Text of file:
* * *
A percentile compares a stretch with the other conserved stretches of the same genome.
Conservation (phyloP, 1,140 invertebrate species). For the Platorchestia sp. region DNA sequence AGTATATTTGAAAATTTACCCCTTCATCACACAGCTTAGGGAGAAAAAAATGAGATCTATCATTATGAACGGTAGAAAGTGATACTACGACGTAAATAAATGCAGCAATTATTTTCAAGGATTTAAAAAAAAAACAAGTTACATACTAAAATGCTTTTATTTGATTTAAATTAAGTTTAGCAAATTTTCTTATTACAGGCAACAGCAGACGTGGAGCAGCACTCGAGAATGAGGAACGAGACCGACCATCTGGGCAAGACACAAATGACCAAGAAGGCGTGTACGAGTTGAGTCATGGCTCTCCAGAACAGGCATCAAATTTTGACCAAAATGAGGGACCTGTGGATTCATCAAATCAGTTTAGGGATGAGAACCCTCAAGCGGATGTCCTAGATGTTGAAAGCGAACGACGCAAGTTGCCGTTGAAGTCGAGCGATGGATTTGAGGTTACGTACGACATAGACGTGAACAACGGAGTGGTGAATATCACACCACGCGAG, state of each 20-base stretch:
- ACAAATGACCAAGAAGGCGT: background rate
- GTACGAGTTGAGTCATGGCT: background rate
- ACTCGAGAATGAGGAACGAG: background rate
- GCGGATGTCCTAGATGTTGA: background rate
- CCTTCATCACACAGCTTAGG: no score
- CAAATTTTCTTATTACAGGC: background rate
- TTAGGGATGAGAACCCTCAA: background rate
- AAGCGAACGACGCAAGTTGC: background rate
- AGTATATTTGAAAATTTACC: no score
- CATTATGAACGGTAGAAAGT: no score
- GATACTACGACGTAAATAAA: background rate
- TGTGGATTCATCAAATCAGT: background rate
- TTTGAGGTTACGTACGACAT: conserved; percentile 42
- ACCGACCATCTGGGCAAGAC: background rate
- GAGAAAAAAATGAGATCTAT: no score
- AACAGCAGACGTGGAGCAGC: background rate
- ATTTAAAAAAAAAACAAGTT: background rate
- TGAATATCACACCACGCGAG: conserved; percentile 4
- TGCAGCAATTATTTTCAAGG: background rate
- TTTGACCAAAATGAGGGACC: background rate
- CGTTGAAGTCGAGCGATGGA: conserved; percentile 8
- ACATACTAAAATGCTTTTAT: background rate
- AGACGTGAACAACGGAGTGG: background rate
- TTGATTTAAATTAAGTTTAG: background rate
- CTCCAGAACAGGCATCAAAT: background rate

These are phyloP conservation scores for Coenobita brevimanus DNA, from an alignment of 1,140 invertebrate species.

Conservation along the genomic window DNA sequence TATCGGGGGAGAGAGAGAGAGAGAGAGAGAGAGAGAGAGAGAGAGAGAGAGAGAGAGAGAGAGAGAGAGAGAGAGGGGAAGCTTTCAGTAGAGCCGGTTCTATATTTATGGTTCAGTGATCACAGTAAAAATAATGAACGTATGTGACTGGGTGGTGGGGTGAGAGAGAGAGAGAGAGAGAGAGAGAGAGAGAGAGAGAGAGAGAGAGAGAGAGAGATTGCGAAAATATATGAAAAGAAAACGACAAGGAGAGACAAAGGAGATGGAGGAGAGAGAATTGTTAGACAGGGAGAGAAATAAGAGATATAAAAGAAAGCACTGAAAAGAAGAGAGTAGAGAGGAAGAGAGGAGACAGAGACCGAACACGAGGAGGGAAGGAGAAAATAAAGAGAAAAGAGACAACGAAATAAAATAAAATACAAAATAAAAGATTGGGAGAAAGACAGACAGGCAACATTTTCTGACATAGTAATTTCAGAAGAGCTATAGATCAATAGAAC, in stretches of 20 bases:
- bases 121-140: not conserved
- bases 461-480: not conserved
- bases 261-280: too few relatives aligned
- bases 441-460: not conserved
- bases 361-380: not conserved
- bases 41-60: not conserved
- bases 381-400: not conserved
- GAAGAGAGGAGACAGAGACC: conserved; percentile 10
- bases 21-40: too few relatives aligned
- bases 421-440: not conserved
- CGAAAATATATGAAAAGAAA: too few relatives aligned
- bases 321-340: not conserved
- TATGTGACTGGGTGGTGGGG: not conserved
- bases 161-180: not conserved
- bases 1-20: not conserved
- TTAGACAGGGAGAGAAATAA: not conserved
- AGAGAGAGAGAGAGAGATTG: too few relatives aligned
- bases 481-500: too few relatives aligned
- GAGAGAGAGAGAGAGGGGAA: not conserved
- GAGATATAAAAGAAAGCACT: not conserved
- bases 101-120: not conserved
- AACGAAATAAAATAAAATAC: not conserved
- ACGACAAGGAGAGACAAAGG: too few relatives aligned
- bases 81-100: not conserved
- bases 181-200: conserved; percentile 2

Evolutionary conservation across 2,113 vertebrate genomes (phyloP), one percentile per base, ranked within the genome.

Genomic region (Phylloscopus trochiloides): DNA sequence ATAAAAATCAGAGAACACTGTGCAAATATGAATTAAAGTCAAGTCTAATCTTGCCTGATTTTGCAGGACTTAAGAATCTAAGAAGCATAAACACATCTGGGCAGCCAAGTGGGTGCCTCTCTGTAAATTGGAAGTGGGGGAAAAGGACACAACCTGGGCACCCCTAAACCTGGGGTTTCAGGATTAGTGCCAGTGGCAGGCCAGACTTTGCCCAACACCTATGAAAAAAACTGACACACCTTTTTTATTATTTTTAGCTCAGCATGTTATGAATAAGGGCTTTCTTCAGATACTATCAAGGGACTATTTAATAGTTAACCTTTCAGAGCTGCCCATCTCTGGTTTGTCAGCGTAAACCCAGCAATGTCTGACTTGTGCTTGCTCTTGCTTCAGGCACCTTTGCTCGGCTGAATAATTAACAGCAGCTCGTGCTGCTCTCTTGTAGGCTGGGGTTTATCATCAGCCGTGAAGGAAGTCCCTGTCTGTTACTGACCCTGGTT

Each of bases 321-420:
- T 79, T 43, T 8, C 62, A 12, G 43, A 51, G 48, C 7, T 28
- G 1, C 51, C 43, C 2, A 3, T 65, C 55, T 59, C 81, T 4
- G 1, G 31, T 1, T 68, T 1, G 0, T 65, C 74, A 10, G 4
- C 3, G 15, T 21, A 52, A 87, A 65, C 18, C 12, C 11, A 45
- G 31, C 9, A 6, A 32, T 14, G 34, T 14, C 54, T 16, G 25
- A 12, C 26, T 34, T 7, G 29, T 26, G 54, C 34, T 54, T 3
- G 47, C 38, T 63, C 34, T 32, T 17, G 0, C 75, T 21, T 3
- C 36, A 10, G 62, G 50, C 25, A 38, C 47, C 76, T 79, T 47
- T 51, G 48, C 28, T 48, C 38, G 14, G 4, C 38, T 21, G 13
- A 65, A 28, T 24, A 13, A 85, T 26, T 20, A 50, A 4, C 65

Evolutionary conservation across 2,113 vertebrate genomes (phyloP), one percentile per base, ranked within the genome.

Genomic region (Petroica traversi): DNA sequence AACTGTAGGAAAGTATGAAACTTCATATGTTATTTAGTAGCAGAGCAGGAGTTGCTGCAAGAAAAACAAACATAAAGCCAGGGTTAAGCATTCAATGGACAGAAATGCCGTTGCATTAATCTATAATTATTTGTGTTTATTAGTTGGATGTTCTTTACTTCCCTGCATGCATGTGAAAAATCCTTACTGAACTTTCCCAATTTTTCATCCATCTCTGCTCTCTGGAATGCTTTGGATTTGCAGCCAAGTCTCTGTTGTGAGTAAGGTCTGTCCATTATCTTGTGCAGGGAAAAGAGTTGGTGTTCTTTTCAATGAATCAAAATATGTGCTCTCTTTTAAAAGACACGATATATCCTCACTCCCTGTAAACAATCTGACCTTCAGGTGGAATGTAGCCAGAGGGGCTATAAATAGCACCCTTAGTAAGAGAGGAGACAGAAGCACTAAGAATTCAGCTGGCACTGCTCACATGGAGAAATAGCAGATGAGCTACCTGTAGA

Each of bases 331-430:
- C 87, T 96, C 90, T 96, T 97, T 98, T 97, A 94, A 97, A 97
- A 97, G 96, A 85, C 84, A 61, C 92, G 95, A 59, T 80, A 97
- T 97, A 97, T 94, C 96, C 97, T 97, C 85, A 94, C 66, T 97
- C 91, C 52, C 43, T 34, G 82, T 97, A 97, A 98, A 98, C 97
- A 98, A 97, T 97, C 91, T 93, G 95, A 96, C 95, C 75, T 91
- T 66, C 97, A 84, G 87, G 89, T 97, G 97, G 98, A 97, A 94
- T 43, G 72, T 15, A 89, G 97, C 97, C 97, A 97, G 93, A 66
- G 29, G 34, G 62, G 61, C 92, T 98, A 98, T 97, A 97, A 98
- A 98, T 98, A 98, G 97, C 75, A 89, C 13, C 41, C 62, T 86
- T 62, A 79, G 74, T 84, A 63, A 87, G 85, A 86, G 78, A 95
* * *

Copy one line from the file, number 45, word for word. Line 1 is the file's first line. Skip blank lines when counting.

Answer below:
- TTAGACAGGGAGAGAAATAA: not conserved